NEW YORK — He will be grand marshal of the Hollywood Christmas Parade. He was grand marshal of the Indianapolis 500. Dressed in his familiar little boy's shorts, big shoes and bow tie, he frolicked and was photographed last month at the Great Wall of China after touring Australia and New Zealand.
Perennially happy, with his wide, innocent eyes and high, optimistic voice, he visited more than 120 U.S. cities last year alone, greeting mayors, TV talk show hosts, tourist industry executives, youngsters in hospitals and shoppers in department stores.
He is, of course, Mickey Mouse--one of America's most enduring cartoon characters and, as he approaches his 58th birthday, a quintessential symbol of eternal youth.
But, nowadays, Mickey has another role as well. Working for a communications conglomerate that mixes theme parks, network and cable television, movies and high-powered consumer merchandising, he has become a potent corporate spokesman and the point man of the Walt Disney company's aggressive emphasis on promotion.
Nowhere was Disney's success at promotion more apparent than at the 15th anniversary of Florida's Disney World early last month. There, amazingly, Mickey shared the stage with former Chief Justice Warren E. Burger and Nicholas Daniloff, the magazine correspondent who had been imprisoned by the KGB and then freed as part of a trade for a convicted Soviet spy.
On hand at the theme park were about 10,600 news media representatives and members of their families--most of whom had their travel and accommodations paid for by the Disney organization--enjoying one of the biggest press parties in history. And, when Daniloff, who had been greeted by President Reagan only two days before, made an emotional speech about freedom and the Bill of Rights, he provided reporters in the throng with a publicity coup rare for such a party--real news that was available nowhere else.
But, if the multimillion-dollar, four-day event combined marketing know-how and news management, it also cast Disney and Mickey on one side of a bitter debate over free junkets and the ethics of journalists--a controversy that continued well after the party was over.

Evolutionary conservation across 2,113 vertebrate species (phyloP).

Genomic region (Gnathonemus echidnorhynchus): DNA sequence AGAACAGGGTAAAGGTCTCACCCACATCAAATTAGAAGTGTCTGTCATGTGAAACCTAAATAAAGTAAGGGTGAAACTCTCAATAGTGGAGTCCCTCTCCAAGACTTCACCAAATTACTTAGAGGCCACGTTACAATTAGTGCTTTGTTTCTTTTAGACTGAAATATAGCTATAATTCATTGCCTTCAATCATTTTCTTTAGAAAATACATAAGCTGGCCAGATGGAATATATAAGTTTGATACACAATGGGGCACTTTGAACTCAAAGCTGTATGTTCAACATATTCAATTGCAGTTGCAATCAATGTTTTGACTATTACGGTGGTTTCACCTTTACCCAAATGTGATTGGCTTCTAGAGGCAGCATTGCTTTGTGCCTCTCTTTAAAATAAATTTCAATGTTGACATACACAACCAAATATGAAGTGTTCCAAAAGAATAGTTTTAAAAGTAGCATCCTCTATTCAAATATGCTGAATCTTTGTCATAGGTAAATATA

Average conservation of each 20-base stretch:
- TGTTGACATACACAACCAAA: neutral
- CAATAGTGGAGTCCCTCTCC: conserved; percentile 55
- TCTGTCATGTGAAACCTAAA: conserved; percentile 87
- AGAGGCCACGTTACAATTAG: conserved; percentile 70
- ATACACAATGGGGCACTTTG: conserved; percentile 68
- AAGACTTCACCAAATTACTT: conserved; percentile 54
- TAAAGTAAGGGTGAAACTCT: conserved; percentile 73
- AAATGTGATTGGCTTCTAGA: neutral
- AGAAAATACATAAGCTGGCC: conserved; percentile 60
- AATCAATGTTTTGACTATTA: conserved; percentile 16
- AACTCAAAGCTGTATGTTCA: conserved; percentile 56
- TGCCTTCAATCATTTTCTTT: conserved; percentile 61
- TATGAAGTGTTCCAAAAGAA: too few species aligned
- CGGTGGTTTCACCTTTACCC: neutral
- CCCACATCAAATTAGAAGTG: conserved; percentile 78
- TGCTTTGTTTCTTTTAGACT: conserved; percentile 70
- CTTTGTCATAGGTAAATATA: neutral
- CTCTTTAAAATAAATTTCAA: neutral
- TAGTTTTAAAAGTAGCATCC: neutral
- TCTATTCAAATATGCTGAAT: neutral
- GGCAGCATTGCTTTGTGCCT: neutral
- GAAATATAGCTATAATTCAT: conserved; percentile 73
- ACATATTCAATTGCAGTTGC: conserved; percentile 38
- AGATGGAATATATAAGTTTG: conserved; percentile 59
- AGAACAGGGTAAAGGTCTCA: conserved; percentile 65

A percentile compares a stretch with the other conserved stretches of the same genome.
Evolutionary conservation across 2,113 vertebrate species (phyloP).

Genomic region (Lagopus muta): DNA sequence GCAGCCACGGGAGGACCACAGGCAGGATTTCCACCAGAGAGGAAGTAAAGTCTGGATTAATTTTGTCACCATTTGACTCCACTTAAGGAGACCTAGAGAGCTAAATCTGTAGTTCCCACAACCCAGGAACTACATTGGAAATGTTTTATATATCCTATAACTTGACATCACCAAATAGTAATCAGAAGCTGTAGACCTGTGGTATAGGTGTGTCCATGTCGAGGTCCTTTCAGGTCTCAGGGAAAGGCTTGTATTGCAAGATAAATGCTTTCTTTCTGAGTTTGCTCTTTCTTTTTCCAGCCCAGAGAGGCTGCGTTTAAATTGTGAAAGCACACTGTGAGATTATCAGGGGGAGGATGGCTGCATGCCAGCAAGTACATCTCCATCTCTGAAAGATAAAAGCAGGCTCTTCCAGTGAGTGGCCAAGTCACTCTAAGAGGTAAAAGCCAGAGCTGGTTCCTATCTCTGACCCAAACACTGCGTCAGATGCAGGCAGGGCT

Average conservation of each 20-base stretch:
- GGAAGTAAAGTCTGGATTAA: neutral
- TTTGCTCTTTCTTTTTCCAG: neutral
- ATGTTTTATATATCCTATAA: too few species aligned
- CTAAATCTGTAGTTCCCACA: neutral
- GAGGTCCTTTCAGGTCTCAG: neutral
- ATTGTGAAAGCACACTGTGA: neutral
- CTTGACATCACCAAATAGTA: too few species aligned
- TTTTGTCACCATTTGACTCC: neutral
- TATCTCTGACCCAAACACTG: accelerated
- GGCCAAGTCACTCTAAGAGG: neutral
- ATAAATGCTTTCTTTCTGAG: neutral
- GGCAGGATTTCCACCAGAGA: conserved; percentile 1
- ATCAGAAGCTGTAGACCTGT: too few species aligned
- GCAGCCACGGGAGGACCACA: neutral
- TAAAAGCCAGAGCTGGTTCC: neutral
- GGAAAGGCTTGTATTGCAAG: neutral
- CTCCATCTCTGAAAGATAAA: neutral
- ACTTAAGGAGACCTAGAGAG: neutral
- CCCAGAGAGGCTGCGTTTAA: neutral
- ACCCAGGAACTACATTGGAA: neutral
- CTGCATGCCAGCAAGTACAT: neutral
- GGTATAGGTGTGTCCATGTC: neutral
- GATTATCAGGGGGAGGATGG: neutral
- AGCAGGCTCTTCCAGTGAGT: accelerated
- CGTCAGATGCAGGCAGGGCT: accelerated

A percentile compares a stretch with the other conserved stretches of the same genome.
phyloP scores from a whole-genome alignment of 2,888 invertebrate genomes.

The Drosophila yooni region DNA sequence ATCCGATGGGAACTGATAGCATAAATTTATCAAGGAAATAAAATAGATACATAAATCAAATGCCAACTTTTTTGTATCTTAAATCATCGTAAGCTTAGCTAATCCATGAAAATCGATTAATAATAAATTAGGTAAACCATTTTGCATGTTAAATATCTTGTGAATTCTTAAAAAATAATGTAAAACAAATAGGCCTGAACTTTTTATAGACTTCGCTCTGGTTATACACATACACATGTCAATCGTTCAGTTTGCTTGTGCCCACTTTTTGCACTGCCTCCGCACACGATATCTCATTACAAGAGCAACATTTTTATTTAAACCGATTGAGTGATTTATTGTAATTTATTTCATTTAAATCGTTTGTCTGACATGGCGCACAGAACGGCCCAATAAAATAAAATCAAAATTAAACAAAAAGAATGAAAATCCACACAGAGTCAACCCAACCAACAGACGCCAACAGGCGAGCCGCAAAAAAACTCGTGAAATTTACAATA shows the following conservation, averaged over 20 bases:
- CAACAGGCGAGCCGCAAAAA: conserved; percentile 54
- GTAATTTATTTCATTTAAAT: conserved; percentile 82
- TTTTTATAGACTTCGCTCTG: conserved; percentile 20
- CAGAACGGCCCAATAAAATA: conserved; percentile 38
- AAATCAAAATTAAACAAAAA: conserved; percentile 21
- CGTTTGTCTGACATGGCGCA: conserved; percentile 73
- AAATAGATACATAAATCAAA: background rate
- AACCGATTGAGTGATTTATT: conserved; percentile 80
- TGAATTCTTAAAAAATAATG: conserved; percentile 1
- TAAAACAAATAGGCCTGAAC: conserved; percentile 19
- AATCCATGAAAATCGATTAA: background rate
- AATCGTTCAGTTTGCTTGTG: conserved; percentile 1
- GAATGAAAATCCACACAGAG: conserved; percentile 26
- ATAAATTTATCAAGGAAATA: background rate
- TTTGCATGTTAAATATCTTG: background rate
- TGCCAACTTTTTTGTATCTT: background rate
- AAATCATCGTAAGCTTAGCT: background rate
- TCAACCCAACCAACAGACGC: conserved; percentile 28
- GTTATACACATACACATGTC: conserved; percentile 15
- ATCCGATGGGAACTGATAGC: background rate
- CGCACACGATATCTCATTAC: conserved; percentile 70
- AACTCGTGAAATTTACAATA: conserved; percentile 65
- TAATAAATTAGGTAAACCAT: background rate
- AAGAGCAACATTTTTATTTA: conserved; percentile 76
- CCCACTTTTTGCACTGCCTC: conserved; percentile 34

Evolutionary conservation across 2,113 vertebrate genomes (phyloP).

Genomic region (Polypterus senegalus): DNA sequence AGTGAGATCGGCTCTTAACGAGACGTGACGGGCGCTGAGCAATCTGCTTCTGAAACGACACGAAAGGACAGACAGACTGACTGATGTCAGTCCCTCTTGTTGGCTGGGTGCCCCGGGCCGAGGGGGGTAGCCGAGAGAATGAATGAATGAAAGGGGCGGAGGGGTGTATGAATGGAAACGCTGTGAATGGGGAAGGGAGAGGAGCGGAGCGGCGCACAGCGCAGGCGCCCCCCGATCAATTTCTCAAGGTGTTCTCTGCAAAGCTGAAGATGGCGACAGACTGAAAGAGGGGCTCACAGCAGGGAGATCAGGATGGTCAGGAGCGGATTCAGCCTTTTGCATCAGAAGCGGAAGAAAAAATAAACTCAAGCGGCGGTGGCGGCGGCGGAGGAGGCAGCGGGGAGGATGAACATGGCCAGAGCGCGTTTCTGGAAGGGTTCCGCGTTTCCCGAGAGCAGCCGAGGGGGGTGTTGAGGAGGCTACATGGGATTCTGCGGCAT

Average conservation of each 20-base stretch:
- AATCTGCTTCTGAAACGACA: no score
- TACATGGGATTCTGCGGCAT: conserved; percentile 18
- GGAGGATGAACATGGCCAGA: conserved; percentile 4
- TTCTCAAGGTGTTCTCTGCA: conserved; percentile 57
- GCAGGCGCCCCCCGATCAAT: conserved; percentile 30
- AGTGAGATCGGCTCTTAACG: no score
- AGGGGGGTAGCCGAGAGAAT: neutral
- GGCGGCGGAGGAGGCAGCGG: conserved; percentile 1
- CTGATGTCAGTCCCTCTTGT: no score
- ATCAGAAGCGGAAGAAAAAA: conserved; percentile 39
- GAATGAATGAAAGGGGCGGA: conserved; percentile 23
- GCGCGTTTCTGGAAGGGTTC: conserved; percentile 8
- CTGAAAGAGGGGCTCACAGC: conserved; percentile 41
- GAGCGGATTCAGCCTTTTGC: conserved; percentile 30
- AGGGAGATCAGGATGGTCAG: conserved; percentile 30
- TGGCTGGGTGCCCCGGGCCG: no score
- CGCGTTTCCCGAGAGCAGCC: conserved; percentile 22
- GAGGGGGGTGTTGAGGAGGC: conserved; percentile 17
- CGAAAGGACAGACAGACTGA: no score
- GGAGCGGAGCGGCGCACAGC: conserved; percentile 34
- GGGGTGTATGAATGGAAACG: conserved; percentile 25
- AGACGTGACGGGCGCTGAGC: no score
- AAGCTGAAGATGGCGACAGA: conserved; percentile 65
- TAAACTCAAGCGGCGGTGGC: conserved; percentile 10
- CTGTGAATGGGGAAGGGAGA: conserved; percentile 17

"Whoever thought that Mickey Mouse would act like a Chicago alderman?" chided Mike Royko, the Chicago columnist, criticizing Walt Disney World for staging what could be the largest "freebie" in journalistic history.
"The biggest story from Florida was the way the press debased itself--and those who accepted Disney's gifts were the most likely to miss it," the New York Times editorialized.
"I am angered and disappointed that so many journalists would accept the offer," added Michael G. Gartner, editor of the Louisville Courier-Journal and president of the American Society of Newspaper Editors, "and I guess that Disney knows more about the ethics of the press than I do."
Issue Argued on Radio
Recently, Gartner and a radio talk show host in Florida who had accepted the free weekend engaged in an on-air argument. "I said I didn't care if he took a free ticket," Gartner said. "My quarrel is not with you, it's with your bosses. My view is, if your bosses feel it's worth covering, they should pay their way. My quarrel is not with Disney, it's with people who took it."
Although most larger papers, including the Los Angeles Times, did not attend at all or paid all their staff members' expenses, there were journalists on both sides of the debate.
"I think it's up to the newspapers themselves," said Aline Jacobs, women's editor of the Laconia Citizen in New Hampshire, who accepted Disney's offer of free food, lodging and transportation. "The New York Times is a very big newspaper. We're a small-town paper. Their budget is entirely different. I had the blessings of my publisher and her husband . . . . There were no qualms on their part."
"I didn't feel any pressure to write anything favorable," said Paul Lacaillade, entertainment editor of the Manchester (N.H.) Union Leader, whose trip also was paid for and who wrote two stories about Disney World. "I really didn't give them a puff job."
'The Biggest Party'
"It was the biggest party I ever saw anybody throw, and that's the way I look at it," added Bill Lowe, news director of WHAM-FM in Rochester, N.Y. " . . . I think a lot of people are looking for something sinister. But I didn't see that."
When the Disney company began planning--a year ago--for the big 15th anniversary party, the possibility of press criticism was weighed against the benefits to be gained by focusing massive media attention not only on Florida's Disney World but on the company's other businesses.
The approach was not new. When Disney World's Epcot Center was opened in 1982, Disney brought 2,000 news and entertainment media members to Epcot in groups of 150 to 200 for three-day visits. The entertainment company paid the expenses of half of those who attended and paid for satellite facilities so reporters from 30 TV stations could broadcast live.